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PLoS Pathog. 2010 May 20;6(5):e1000910. doi: 10.1371/journal.ppat.1000910.

Persistent growth of a human plasma-derived hepatitis C virus genotype 1b isolate in cell culture.

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  • 1Division of Emerging and Transfusion-transmitted Diseases, Center for Biologics Evaluation and Research, Food and Drug Administration, Bethesda, Maryland, USA.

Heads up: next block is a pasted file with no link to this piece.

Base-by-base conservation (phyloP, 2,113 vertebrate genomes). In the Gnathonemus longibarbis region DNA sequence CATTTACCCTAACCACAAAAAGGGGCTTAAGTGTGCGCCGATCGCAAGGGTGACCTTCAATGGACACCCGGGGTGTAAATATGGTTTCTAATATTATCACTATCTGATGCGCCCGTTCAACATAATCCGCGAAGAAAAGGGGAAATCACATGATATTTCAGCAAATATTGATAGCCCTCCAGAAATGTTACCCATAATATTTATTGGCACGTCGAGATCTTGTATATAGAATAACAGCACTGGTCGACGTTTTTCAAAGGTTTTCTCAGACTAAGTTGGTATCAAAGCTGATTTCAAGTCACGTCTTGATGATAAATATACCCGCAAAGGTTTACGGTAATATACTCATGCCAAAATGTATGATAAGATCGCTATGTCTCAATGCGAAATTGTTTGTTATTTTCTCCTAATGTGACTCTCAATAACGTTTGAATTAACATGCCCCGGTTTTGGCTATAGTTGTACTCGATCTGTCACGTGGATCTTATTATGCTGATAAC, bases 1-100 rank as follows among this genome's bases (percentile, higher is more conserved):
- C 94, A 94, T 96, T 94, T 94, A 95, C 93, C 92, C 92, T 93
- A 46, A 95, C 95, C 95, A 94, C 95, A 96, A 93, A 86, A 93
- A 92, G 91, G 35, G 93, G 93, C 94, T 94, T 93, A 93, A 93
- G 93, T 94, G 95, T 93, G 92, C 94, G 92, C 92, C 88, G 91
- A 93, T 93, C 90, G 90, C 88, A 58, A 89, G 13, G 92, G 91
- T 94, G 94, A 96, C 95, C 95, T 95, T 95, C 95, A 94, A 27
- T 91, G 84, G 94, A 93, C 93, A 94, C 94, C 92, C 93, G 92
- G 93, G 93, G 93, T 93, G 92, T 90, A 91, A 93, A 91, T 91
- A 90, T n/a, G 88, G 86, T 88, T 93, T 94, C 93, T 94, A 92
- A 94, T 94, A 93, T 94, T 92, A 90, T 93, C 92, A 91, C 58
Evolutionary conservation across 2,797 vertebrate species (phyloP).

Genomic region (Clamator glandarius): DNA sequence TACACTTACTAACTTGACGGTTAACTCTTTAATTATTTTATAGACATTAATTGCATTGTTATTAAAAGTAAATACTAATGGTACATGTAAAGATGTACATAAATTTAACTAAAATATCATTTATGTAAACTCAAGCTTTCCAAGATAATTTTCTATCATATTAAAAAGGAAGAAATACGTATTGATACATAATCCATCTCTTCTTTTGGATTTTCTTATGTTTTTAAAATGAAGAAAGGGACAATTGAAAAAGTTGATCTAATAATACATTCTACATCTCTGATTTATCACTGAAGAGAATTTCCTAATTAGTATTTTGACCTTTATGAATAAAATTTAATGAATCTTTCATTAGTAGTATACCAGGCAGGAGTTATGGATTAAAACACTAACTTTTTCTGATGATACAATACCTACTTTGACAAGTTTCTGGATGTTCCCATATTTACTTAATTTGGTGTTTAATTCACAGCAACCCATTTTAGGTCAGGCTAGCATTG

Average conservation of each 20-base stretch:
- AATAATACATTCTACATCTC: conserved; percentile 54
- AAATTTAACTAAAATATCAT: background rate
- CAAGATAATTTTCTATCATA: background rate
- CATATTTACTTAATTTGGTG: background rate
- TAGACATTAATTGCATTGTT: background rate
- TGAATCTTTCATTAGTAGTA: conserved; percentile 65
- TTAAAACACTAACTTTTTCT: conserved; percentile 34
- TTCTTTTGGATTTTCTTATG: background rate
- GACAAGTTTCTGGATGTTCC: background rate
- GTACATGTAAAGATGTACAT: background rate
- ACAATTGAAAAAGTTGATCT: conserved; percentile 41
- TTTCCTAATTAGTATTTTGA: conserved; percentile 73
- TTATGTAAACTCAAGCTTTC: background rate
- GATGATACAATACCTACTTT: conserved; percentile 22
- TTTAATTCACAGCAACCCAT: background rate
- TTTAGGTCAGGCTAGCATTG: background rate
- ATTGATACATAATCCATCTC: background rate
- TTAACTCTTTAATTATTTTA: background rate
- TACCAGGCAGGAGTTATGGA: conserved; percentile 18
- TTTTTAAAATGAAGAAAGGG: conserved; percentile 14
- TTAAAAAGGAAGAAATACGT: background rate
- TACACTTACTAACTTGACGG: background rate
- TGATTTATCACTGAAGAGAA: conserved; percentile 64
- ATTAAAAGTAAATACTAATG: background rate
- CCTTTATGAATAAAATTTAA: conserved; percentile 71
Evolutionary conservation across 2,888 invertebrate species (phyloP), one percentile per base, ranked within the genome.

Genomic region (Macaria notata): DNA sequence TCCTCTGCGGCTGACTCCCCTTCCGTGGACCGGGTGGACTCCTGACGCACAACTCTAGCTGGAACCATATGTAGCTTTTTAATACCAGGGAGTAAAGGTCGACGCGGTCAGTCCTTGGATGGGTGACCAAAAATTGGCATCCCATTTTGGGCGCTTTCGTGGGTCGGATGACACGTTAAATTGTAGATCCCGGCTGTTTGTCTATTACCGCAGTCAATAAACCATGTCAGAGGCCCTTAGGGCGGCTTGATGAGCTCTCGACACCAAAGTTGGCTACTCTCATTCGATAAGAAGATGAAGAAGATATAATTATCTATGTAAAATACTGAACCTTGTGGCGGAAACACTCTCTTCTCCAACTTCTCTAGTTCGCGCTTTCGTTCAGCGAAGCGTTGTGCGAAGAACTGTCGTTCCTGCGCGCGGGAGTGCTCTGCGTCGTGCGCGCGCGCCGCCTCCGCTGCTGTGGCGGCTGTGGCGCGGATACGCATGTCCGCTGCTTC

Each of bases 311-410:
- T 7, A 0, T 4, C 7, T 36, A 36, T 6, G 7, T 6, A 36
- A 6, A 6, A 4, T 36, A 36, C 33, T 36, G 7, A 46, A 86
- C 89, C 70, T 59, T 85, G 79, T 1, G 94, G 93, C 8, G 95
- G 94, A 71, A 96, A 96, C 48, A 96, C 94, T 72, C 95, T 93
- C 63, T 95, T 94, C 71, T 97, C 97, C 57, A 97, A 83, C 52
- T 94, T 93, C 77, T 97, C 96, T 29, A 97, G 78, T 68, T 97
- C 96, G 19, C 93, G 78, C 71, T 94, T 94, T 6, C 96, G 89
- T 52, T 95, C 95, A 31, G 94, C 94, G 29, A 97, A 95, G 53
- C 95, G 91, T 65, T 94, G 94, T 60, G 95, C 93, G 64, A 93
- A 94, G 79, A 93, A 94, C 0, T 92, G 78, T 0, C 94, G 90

HCV (hepatitis C virus) research, including therapeutics and vaccine development, has been hampered by the lack of suitable tissue culture models. Development of cell culture systems for the growth of the most drug-resistant HCV genotype (1b) as well as natural isolates has remained a challenge. Transfection of cultured cells with adenovirus-associated RNA(I) (VA RNA(I)), a known interferon (IFN) antagonist and inhibitor of dsRNA-mediated antiviral pathways, enhanced the growth of plasma-derived HCV genotype 1b. Furthermore, persistent viral growth was achieved after passaging through IFN-alpha/beta-deficient VeroE6 cells for 2 years. Persistently infected cells were maintained in culture for an additional 4 years, and the virus rescued from these cells induced strong cytopathic effect (CPE). Using a CPE-based assay, we measured inhibition of viral production by anti-HCV specific inhibitors, including 2'-C-Methyl-D-Adenosine, demonstrating its utility for the evaluation of HCV antivirals. This virus constitutes a novel tool for the study of one of the most relevant strains of HCV, genotype 1b, which will now be available for HCV life cycle research and useful for the development of new therapeutics.

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